The research question
|Introduction to research|
|Getting started||Defining research | The research process | The research question | Evaluating a research question | Finding information | Research methods | Presentation | Summary|
How does a research question evolve?
A researcher starts with an area of interest: a topic or subject. These areas may arise from confusion that the researcher has about a particular topic, from problems that need solving, or from simple intellectual curiosity. But topics and subjects are very broad, and the process of formulating a question is a way of narrowing and focussing the area of study until it becomes truly researchable.
Developing a good research question is an on-going and iterative process. As the researcher does the background work to understand the topic, the topic will modify and change until a searchable and meaningful question emerges that will then become the primary research focus.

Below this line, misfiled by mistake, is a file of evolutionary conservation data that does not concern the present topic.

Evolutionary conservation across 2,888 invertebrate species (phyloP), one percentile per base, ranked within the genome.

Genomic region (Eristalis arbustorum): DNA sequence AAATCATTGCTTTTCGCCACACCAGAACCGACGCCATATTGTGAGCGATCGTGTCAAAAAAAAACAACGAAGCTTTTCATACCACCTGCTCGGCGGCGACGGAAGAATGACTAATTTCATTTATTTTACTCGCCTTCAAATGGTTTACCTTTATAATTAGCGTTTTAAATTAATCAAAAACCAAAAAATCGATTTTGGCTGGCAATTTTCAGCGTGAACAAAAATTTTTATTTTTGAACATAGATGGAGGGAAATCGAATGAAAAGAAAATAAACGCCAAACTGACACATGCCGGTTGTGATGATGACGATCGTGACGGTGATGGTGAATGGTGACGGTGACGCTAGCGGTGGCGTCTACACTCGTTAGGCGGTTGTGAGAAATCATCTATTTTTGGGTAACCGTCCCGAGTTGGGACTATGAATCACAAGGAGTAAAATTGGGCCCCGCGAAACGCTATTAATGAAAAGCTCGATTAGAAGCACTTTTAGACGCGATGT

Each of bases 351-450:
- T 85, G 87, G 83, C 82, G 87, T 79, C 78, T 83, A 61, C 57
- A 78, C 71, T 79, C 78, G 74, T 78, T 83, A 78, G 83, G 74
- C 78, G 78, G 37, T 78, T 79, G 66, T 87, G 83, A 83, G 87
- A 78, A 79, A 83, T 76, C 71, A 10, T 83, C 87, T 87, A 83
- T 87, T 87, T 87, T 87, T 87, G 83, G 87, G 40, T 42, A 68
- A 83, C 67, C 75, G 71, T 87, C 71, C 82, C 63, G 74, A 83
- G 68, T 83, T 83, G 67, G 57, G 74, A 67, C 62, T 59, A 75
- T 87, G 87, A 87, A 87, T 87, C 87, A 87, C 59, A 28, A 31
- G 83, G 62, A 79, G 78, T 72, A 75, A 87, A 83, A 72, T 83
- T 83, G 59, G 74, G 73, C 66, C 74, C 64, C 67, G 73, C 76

A research question emerges and takes shape from the reading and enquiry that the researcher undertakes around your topic of interest. Steps in formulating a research question
1. Identify the general area of interest
2. Read and discuss the topic to build a deep knowledge base.
3. Reflect on what is already known about the topic, what remains to be explored, and what is of interest to the researcher.
4. Formulate an initial question.
5. Read, reflect and discuss the initial question further.
6. Refine the question and develop the research project
Developing a research question requires the researcher to engage with previous research and with other knowledgeable people in the discipline.